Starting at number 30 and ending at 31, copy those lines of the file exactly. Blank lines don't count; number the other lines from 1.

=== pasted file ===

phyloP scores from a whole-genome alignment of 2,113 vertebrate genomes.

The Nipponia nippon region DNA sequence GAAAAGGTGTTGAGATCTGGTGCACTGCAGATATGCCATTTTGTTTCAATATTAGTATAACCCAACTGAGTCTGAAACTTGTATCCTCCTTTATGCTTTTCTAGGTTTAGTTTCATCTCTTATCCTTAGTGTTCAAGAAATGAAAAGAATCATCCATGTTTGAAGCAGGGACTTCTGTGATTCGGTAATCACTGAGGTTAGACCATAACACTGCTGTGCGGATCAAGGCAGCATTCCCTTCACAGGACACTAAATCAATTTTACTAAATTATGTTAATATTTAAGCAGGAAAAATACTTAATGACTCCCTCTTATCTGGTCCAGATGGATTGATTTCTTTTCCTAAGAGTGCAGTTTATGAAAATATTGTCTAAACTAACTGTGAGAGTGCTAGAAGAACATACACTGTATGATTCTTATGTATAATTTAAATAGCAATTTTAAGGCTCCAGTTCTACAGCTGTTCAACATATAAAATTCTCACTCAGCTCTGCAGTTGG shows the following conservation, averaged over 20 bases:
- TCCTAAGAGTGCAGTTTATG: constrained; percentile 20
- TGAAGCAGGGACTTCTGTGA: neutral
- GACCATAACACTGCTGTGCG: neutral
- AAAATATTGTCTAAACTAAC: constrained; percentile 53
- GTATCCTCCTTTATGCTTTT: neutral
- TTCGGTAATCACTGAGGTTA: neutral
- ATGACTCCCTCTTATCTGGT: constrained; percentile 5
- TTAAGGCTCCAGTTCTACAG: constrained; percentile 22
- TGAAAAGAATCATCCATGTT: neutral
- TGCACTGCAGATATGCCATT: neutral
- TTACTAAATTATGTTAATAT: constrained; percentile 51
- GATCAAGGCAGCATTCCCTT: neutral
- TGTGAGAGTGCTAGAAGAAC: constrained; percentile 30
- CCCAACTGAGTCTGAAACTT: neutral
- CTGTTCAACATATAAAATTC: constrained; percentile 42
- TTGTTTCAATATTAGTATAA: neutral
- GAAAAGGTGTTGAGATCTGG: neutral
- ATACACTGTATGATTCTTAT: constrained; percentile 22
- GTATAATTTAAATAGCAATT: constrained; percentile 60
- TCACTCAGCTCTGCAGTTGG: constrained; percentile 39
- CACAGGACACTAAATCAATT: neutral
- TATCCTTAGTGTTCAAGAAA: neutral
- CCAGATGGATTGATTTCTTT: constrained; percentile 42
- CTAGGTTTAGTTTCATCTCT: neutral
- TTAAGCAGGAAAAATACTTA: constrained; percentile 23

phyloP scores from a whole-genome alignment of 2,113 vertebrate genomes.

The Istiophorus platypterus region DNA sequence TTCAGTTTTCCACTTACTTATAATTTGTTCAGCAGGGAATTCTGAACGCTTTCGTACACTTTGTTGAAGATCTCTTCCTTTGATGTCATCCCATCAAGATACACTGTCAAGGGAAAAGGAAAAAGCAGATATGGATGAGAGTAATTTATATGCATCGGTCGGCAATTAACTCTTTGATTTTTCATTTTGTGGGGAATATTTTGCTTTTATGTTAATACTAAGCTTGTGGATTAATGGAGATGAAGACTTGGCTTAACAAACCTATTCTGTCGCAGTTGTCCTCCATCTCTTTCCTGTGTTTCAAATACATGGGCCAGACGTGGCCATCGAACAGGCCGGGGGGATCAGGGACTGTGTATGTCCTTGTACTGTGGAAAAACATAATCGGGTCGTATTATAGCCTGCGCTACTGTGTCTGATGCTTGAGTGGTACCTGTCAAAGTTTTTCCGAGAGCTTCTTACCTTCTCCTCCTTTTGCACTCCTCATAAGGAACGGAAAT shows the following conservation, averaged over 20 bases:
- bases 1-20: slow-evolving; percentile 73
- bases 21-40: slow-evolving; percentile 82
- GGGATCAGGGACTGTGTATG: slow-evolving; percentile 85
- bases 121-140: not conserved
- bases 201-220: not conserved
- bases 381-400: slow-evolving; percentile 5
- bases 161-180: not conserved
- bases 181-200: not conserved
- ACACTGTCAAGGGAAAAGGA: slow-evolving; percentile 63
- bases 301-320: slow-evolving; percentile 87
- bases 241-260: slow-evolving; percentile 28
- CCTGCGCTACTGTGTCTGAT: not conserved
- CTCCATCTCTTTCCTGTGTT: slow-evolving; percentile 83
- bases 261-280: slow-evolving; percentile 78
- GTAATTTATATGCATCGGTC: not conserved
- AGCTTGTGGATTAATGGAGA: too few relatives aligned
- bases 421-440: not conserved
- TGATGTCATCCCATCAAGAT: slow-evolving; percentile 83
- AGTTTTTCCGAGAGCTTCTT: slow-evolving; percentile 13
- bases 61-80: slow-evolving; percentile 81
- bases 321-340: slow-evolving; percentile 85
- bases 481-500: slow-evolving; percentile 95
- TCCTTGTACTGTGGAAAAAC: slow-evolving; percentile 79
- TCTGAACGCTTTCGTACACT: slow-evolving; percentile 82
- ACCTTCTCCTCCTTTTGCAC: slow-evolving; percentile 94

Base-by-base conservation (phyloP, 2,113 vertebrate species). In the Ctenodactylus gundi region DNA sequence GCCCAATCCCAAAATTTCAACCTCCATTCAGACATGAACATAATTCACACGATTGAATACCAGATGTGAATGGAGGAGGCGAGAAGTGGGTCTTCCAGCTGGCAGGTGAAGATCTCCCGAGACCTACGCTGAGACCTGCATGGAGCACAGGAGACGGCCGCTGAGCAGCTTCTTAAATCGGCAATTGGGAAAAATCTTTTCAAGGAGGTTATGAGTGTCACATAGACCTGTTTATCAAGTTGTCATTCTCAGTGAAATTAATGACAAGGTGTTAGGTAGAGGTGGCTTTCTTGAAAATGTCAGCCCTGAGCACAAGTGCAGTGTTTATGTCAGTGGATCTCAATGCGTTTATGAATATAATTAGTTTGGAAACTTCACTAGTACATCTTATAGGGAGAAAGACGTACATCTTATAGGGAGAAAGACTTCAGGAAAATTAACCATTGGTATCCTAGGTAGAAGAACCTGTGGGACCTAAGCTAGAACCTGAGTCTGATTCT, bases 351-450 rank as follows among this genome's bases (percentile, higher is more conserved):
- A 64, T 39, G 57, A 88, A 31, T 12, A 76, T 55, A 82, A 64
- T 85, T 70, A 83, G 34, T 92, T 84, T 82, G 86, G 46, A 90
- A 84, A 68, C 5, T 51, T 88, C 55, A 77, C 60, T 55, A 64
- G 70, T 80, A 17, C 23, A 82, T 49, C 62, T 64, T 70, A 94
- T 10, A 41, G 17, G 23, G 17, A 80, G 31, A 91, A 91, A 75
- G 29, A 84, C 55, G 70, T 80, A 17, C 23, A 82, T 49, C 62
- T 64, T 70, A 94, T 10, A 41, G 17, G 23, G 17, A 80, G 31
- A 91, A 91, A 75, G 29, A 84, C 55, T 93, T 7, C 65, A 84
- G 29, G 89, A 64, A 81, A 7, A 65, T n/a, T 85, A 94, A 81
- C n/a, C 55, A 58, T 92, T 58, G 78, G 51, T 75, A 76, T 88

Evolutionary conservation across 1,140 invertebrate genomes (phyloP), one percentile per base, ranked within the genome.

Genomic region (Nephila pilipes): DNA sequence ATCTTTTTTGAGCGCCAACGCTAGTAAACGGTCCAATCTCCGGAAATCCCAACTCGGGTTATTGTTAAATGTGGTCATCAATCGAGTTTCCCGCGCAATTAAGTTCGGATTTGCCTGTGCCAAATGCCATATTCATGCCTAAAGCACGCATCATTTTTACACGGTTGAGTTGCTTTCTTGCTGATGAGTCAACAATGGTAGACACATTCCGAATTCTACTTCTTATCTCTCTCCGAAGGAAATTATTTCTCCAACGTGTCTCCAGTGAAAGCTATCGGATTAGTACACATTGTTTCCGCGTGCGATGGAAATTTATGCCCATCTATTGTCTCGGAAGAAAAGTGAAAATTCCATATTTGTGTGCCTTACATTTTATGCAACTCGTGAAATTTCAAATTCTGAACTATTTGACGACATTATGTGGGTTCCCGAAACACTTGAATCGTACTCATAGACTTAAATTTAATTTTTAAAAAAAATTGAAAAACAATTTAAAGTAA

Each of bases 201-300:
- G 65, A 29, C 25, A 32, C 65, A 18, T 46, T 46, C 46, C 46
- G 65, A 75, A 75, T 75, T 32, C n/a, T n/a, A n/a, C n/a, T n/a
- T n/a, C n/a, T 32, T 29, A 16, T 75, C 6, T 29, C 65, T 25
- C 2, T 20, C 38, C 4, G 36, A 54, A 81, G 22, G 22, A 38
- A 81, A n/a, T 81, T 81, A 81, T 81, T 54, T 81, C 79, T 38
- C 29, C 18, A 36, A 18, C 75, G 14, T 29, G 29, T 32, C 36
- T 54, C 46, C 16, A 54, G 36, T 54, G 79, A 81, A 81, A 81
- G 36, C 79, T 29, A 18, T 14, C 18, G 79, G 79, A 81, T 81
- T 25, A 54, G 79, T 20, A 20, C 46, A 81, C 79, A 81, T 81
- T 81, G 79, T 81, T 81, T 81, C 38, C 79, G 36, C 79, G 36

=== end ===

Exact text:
- bases 1-20: slow-evolving; percentile 73
- bases 21-40: slow-evolving; percentile 82